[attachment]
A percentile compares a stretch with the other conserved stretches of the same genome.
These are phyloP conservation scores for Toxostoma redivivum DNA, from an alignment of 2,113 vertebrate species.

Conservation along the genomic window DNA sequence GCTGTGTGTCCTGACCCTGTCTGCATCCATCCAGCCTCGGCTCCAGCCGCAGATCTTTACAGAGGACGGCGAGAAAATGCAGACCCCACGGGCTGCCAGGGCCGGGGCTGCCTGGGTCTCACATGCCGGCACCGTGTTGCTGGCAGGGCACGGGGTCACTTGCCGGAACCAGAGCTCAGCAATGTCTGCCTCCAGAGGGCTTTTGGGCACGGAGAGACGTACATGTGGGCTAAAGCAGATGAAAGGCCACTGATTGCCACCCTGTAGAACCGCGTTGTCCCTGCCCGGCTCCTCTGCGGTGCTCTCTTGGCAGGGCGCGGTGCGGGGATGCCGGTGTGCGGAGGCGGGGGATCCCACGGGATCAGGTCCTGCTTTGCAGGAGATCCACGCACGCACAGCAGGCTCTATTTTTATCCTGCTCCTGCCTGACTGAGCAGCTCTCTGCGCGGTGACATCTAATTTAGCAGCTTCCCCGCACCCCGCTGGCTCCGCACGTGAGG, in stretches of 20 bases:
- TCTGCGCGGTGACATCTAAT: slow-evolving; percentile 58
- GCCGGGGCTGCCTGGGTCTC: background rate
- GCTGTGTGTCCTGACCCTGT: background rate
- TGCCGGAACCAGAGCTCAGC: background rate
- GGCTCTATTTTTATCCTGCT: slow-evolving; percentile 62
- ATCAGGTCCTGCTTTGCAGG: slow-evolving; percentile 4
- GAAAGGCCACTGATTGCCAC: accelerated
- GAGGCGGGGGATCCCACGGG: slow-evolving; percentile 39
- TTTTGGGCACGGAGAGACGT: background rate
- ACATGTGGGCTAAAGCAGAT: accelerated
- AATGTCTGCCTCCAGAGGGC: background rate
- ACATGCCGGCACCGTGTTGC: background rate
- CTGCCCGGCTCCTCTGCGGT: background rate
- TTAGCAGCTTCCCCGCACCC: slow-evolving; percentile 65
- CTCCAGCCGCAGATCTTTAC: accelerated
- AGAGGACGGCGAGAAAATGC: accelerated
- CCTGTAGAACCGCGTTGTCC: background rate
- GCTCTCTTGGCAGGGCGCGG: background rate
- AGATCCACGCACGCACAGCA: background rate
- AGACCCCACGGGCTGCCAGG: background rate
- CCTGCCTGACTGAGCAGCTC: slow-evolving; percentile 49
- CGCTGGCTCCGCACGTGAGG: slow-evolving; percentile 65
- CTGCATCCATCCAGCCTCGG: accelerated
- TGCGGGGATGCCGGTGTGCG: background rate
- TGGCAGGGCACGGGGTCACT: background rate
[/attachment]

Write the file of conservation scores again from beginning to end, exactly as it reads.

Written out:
A percentile compares a stretch with the other conserved stretches of the same genome.
These are phyloP conservation scores for Toxostoma redivivum DNA, from an alignment of 2,113 vertebrate species.

Conservation along the genomic window DNA sequence GCTGTGTGTCCTGACCCTGTCTGCATCCATCCAGCCTCGGCTCCAGCCGCAGATCTTTACAGAGGACGGCGAGAAAATGCAGACCCCACGGGCTGCCAGGGCCGGGGCTGCCTGGGTCTCACATGCCGGCACCGTGTTGCTGGCAGGGCACGGGGTCACTTGCCGGAACCAGAGCTCAGCAATGTCTGCCTCCAGAGGGCTTTTGGGCACGGAGAGACGTACATGTGGGCTAAAGCAGATGAAAGGCCACTGATTGCCACCCTGTAGAACCGCGTTGTCCCTGCCCGGCTCCTCTGCGGTGCTCTCTTGGCAGGGCGCGGTGCGGGGATGCCGGTGTGCGGAGGCGGGGGATCCCACGGGATCAGGTCCTGCTTTGCAGGAGATCCACGCACGCACAGCAGGCTCTATTTTTATCCTGCTCCTGCCTGACTGAGCAGCTCTCTGCGCGGTGACATCTAATTTAGCAGCTTCCCCGCACCCCGCTGGCTCCGCACGTGAGG, in stretches of 20 bases:
- TCTGCGCGGTGACATCTAAT: slow-evolving; percentile 58
- GCCGGGGCTGCCTGGGTCTC: background rate
- GCTGTGTGTCCTGACCCTGT: background rate
- TGCCGGAACCAGAGCTCAGC: background rate
- GGCTCTATTTTTATCCTGCT: slow-evolving; percentile 62
- ATCAGGTCCTGCTTTGCAGG: slow-evolving; percentile 4
- GAAAGGCCACTGATTGCCAC: accelerated
- GAGGCGGGGGATCCCACGGG: slow-evolving; percentile 39
- TTTTGGGCACGGAGAGACGT: background rate
- ACATGTGGGCTAAAGCAGAT: accelerated
- AATGTCTGCCTCCAGAGGGC: background rate
- ACATGCCGGCACCGTGTTGC: background rate
- CTGCCCGGCTCCTCTGCGGT: background rate
- TTAGCAGCTTCCCCGCACCC: slow-evolving; percentile 65
- CTCCAGCCGCAGATCTTTAC: accelerated
- AGAGGACGGCGAGAAAATGC: accelerated
- CCTGTAGAACCGCGTTGTCC: background rate
- GCTCTCTTGGCAGGGCGCGG: background rate
- AGATCCACGCACGCACAGCA: background rate
- AGACCCCACGGGCTGCCAGG: background rate
- CCTGCCTGACTGAGCAGCTC: slow-evolving; percentile 49
- CGCTGGCTCCGCACGTGAGG: slow-evolving; percentile 65
- CTGCATCCATCCAGCCTCGG: accelerated
- TGCGGGGATGCCGGTGTGCG: background rate
- TGGCAGGGCACGGGGTCACT: background rate